A teenager persuaded a mother not to jump from a bridge on to a busy motorway - by promising to give her the biggest hug in the world.Isn't it nice to read something like that, rather than something like this?
Emma Needham, 19, spent an hour comforting the 47-year-old woman who was perched on a narrow parapet with her legs dangling over cars and lorries below.
The personal assistant was returning from a friend's house when she spotted a young boy begging the woman - his mother - not to jump from the bridge.
Saturday, 31 July 2010
A travellers camp has been set up on the official Pride campsite just a week before the festival is due to start.Will a game of Victimhood Poker sort this all out, or will it be handbags at dawn..?
Mixed messages were given by Sussex Police and Brighton and Hove City Council yesterday, with the police saying a site visit was to be carried out while the council said one had already been carried out on Wednesday.Whoops! Better get your story straight, chaps!
Judith Manson, from Pride, said organisers were putting their "faith" in the authorities to clear the land.Heh! Yeah, I'd put that in inverted comments too...
Miss Harrop, of Farnworth, Greater Manchester, was charged with using language that could possibly have alarmed or distressed the youths.What the &*!!£$*...?
After the hearing, Miss Harrop said: "I did what anyone would do in that situation. I was frustrated because my home had been attacked.I give up. *starts looking at emigration options*
"The last few weeks have been difficult because of the court case. It’s all over, but why were these youths never arrested when police had the chance? We have no idea why anyone would want to attack our house."
Mr Berthan added: “We are very angry. These lads smash our window, chase me down the street and, even though the police are standing right next to them, they aren’t arrested. We know Natalie did nothing wrong and the courts agreed.”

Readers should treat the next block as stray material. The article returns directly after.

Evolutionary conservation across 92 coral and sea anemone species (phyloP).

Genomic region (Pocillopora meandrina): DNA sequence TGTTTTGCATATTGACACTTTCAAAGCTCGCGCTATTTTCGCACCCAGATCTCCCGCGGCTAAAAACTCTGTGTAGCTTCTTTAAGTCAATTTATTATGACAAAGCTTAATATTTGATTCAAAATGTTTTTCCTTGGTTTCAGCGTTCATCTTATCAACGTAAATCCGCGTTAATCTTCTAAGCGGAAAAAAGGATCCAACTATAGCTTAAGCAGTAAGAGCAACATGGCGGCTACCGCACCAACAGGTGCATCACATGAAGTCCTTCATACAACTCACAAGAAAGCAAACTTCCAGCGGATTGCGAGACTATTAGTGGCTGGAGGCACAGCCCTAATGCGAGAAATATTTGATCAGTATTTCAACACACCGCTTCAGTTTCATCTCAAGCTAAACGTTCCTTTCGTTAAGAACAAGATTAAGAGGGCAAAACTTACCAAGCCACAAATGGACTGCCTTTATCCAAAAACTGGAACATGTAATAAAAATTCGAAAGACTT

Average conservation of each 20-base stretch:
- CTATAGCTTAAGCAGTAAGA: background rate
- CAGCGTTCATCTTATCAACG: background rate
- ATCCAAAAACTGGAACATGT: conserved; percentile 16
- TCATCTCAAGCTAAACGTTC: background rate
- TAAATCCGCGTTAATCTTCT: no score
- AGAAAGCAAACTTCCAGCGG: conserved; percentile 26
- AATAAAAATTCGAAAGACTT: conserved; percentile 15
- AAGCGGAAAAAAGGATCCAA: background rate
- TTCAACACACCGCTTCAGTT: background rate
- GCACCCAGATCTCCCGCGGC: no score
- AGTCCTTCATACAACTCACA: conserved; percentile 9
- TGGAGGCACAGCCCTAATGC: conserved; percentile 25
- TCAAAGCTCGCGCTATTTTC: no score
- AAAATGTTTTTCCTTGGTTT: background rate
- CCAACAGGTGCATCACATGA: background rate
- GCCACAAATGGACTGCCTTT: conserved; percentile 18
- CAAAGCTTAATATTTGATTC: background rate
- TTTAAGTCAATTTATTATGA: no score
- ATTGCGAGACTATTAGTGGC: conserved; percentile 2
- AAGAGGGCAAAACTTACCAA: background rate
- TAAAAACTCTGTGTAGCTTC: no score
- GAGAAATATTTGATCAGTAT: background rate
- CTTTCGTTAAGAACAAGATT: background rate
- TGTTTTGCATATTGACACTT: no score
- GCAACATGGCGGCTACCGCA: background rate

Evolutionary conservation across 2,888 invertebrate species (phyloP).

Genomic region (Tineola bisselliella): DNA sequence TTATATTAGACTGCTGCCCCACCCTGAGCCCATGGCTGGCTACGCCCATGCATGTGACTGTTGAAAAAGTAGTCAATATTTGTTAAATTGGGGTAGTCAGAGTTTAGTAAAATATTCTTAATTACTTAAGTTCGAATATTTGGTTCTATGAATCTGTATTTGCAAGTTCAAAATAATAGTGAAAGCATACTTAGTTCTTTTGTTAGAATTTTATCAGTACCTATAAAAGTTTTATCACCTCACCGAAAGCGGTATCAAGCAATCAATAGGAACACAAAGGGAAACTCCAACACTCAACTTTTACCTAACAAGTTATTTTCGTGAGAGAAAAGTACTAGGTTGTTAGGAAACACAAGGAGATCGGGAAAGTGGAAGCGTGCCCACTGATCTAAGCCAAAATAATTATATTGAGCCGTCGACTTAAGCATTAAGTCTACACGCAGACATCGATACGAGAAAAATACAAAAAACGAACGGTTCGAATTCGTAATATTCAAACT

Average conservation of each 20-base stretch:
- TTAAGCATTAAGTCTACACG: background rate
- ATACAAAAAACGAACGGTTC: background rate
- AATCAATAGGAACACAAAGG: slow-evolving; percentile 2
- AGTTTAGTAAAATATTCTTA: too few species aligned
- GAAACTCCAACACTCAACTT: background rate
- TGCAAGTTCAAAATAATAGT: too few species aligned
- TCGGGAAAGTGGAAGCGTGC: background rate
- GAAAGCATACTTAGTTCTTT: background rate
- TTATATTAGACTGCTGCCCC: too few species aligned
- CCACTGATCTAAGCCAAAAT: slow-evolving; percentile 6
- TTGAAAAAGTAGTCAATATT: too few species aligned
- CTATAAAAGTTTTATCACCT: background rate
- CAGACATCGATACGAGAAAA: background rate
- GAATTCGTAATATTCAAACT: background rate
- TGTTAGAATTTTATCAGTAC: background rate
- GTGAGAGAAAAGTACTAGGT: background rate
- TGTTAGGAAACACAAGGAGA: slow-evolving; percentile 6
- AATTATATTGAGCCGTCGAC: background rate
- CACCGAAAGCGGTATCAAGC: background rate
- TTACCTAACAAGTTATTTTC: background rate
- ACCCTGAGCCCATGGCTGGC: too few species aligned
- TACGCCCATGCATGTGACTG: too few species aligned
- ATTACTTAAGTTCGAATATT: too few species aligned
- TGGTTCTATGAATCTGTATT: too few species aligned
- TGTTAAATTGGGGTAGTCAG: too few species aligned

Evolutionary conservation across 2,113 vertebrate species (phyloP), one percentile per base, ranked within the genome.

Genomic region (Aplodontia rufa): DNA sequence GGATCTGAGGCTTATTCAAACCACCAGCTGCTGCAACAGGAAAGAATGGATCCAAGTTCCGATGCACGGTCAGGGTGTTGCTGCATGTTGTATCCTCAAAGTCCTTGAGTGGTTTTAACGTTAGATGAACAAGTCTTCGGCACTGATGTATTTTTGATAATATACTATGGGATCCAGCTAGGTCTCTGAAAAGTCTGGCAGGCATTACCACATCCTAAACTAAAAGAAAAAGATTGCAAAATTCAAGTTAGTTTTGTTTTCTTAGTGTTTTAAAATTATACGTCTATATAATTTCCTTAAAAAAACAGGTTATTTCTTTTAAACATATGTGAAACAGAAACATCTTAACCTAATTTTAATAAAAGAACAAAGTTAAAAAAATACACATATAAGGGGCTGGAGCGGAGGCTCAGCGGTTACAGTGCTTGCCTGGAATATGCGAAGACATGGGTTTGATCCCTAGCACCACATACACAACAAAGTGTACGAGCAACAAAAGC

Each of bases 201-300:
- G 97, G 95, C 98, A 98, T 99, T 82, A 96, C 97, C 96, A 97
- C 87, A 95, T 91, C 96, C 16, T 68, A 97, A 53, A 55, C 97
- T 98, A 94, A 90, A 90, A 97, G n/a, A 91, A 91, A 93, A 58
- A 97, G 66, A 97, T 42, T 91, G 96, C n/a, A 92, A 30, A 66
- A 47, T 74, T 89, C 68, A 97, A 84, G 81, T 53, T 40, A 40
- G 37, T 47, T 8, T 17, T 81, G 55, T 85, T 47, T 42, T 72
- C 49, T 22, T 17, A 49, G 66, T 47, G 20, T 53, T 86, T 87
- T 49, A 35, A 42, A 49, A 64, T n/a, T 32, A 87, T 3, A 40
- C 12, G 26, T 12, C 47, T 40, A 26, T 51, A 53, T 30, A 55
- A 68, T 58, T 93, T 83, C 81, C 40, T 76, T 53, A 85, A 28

Traders are furious after a council official ordered them to remove signs pointing customers to their businesses.And the reason for this bizarre decision?
Bosses at the Cowdray Centre were threatened with heavy fines by Colchester Council staff who told them to take down advertising boards at the entrance to the complex.
Part of the centre was gutted by a blaze in July 2006 and has since been torn down.Ah. Right. So a bloody great fence is attractive, as is the demolished rubble behind it. But signage pointing the way to actual businesses, where people may wish to buy good and services and thus enrich the town of Colchester, is verboten?
Surviving companies say their signs on the fencing surrounding the demolished section are vital to let customers know they are still up and running.
But the council worker told them the boards would have to go as part of a drive to clean up the town.
Well, I suppose we shouldn’t expect too much sense for a town which elected the likes of Sonia Lewis as Mayor…
Geoff Boston, of MOT-a-Car, said: “The whole idea behind the signs was that after the fire, we had loads of calls from customers wanting to know if we were still here.Ah, but the council clearly think everything’s their business:
“This is a private road anyway, so I don’t think it is any of the council’s business what signs we have up.”
There is an officially-sanctioned signboard on the opposite side of the road.An ‘officially-sanctioned signboard’…
Doesn’t that just say it all?
As usual in these local stories, the comments prove illuminating far beyond the actual story.
Muppet_monk, Colchester says...Hmmm, little Hitlers throwing their weight around, but unable to give a straight answer when challenged as to their powers to do so?
As one of the businesson the Cowdray centre, I can assure we were given full written permission by the site owners to put up signs directing customers to our premises. As mentioned in the article, the signs are on PRIVATE LAND on a private road only for busnisses on this estate. The board that is up and that has been mentioned in one comment earlier, also as mentioned in the article, it is often blocked by queuing traffic and people are unable to see them and there is not enough spaces for all the business!
We are more upset about the way in which we were all spoken to, storming in, threatening us with a £2500 fine not a £1000 as stated. One of the people that came round also has a job in the planning department, and he stated that we'd have to pay for this, now to me, this sounds like a conflict of interest!! Also, when we asked which legislation and law we were breaking, and they could not state what the law was, they just kept repeating, "it's breaking the law" but not telling us exactly which one.